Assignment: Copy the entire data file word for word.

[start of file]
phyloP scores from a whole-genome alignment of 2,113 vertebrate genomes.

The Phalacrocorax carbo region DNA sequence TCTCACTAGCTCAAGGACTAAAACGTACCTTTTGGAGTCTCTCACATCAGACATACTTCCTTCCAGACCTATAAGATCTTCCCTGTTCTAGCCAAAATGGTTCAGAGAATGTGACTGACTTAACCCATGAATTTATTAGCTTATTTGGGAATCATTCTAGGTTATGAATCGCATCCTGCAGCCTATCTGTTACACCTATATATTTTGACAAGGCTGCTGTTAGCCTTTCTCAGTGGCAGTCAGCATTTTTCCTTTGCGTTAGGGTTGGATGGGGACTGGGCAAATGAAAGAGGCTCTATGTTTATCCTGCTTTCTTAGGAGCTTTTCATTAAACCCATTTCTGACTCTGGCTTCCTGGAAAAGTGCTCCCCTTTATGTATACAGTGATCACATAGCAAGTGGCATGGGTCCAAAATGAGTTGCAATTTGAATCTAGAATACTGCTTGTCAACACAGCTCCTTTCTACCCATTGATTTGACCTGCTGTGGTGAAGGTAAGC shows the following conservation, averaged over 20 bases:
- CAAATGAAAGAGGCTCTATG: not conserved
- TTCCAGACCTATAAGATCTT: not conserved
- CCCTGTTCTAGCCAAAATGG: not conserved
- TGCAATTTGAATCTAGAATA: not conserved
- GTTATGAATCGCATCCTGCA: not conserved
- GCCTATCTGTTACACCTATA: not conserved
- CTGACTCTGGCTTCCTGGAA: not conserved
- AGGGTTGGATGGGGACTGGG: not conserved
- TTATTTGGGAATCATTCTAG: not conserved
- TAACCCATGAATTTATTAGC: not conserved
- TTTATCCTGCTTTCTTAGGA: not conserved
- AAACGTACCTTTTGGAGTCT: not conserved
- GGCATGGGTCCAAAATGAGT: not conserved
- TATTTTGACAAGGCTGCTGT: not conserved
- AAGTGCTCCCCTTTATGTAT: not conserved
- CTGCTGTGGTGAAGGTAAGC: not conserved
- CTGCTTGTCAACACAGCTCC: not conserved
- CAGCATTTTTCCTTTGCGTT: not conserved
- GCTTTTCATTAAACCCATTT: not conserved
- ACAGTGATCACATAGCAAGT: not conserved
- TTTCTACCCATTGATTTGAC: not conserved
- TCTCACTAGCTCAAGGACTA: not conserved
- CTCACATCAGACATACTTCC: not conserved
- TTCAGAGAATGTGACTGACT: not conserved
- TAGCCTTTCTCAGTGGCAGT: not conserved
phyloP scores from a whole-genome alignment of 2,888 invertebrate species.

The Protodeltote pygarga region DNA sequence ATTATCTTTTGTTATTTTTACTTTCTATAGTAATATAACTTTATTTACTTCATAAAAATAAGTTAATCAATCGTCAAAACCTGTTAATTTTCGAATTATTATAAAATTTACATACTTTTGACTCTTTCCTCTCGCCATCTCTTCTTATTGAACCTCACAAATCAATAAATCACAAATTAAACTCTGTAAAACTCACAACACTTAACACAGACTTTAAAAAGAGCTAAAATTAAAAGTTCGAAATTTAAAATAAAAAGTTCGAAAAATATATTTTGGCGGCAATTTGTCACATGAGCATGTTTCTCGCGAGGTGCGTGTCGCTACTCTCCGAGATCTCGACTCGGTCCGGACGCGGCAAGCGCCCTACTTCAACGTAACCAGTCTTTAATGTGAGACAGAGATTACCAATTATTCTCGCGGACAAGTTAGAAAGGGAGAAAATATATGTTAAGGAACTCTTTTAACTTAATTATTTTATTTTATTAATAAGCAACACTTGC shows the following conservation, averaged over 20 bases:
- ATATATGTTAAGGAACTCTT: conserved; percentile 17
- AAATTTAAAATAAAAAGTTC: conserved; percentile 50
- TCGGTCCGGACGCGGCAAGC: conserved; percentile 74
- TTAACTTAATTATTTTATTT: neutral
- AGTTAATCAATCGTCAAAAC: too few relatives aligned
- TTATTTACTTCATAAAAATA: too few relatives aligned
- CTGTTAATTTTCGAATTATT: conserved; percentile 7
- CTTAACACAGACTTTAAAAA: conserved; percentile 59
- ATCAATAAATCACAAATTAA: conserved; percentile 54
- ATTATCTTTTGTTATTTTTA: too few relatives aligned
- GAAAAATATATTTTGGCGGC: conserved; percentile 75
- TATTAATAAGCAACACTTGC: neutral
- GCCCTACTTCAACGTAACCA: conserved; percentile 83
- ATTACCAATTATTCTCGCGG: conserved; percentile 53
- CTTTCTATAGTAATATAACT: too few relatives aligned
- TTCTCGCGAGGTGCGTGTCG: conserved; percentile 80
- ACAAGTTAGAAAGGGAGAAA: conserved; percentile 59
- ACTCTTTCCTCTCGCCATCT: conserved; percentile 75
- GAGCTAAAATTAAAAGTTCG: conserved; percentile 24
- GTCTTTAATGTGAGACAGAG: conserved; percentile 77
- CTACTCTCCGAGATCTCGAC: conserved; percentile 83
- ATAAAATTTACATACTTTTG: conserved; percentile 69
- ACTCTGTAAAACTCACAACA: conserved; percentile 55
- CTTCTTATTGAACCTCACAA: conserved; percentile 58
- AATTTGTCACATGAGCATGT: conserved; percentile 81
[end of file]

phyloP scores from a whole-genome alignment of 2,113 vertebrate genomes.

The Phalacrocorax carbo region DNA sequence TCTCACTAGCTCAAGGACTAAAACGTACCTTTTGGAGTCTCTCACATCAGACATACTTCCTTCCAGACCTATAAGATCTTCCCTGTTCTAGCCAAAATGGTTCAGAGAATGTGACTGACTTAACCCATGAATTTATTAGCTTATTTGGGAATCATTCTAGGTTATGAATCGCATCCTGCAGCCTATCTGTTACACCTATATATTTTGACAAGGCTGCTGTTAGCCTTTCTCAGTGGCAGTCAGCATTTTTCCTTTGCGTTAGGGTTGGATGGGGACTGGGCAAATGAAAGAGGCTCTATGTTTATCCTGCTTTCTTAGGAGCTTTTCATTAAACCCATTTCTGACTCTGGCTTCCTGGAAAAGTGCTCCCCTTTATGTATACAGTGATCACATAGCAAGTGGCATGGGTCCAAAATGAGTTGCAATTTGAATCTAGAATACTGCTTGTCAACACAGCTCCTTTCTACCCATTGATTTGACCTGCTGTGGTGAAGGTAAGC shows the following conservation, averaged over 20 bases:
- CAAATGAAAGAGGCTCTATG: not conserved
- TTCCAGACCTATAAGATCTT: not conserved
- CCCTGTTCTAGCCAAAATGG: not conserved
- TGCAATTTGAATCTAGAATA: not conserved
- GTTATGAATCGCATCCTGCA: not conserved
- GCCTATCTGTTACACCTATA: not conserved
- CTGACTCTGGCTTCCTGGAA: not conserved
- AGGGTTGGATGGGGACTGGG: not conserved
- TTATTTGGGAATCATTCTAG: not conserved
- TAACCCATGAATTTATTAGC: not conserved
- TTTATCCTGCTTTCTTAGGA: not conserved
- AAACGTACCTTTTGGAGTCT: not conserved
- GGCATGGGTCCAAAATGAGT: not conserved
- TATTTTGACAAGGCTGCTGT: not conserved
- AAGTGCTCCCCTTTATGTAT: not conserved
- CTGCTGTGGTGAAGGTAAGC: not conserved
- CTGCTTGTCAACACAGCTCC: not conserved
- CAGCATTTTTCCTTTGCGTT: not conserved
- GCTTTTCATTAAACCCATTT: not conserved
- ACAGTGATCACATAGCAAGT: not conserved
- TTTCTACCCATTGATTTGAC: not conserved
- TCTCACTAGCTCAAGGACTA: not conserved
- CTCACATCAGACATACTTCC: not conserved
- TTCAGAGAATGTGACTGACT: not conserved
- TAGCCTTTCTCAGTGGCAGT: not conserved
phyloP scores from a whole-genome alignment of 2,888 invertebrate species.

The Protodeltote pygarga region DNA sequence ATTATCTTTTGTTATTTTTACTTTCTATAGTAATATAACTTTATTTACTTCATAAAAATAAGTTAATCAATCGTCAAAACCTGTTAATTTTCGAATTATTATAAAATTTACATACTTTTGACTCTTTCCTCTCGCCATCTCTTCTTATTGAACCTCACAAATCAATAAATCACAAATTAAACTCTGTAAAACTCACAACACTTAACACAGACTTTAAAAAGAGCTAAAATTAAAAGTTCGAAATTTAAAATAAAAAGTTCGAAAAATATATTTTGGCGGCAATTTGTCACATGAGCATGTTTCTCGCGAGGTGCGTGTCGCTACTCTCCGAGATCTCGACTCGGTCCGGACGCGGCAAGCGCCCTACTTCAACGTAACCAGTCTTTAATGTGAGACAGAGATTACCAATTATTCTCGCGGACAAGTTAGAAAGGGAGAAAATATATGTTAAGGAACTCTTTTAACTTAATTATTTTATTTTATTAATAAGCAACACTTGC shows the following conservation, averaged over 20 bases:
- ATATATGTTAAGGAACTCTT: conserved; percentile 17
- AAATTTAAAATAAAAAGTTC: conserved; percentile 50
- TCGGTCCGGACGCGGCAAGC: conserved; percentile 74
- TTAACTTAATTATTTTATTT: neutral
- AGTTAATCAATCGTCAAAAC: too few relatives aligned
- TTATTTACTTCATAAAAATA: too few relatives aligned
- CTGTTAATTTTCGAATTATT: conserved; percentile 7
- CTTAACACAGACTTTAAAAA: conserved; percentile 59
- ATCAATAAATCACAAATTAA: conserved; percentile 54
- ATTATCTTTTGTTATTTTTA: too few relatives aligned
- GAAAAATATATTTTGGCGGC: conserved; percentile 75
- TATTAATAAGCAACACTTGC: neutral
- GCCCTACTTCAACGTAACCA: conserved; percentile 83
- ATTACCAATTATTCTCGCGG: conserved; percentile 53
- CTTTCTATAGTAATATAACT: too few relatives aligned
- TTCTCGCGAGGTGCGTGTCG: conserved; percentile 80
- ACAAGTTAGAAAGGGAGAAA: conserved; percentile 59
- ACTCTTTCCTCTCGCCATCT: conserved; percentile 75
- GAGCTAAAATTAAAAGTTCG: conserved; percentile 24
- GTCTTTAATGTGAGACAGAG: conserved; percentile 77
- CTACTCTCCGAGATCTCGAC: conserved; percentile 83
- ATAAAATTTACATACTTTTG: conserved; percentile 69
- ACTCTGTAAAACTCACAACA: conserved; percentile 55
- CTTCTTATTGAACCTCACAA: conserved; percentile 58
- AATTTGTCACATGAGCATGT: conserved; percentile 81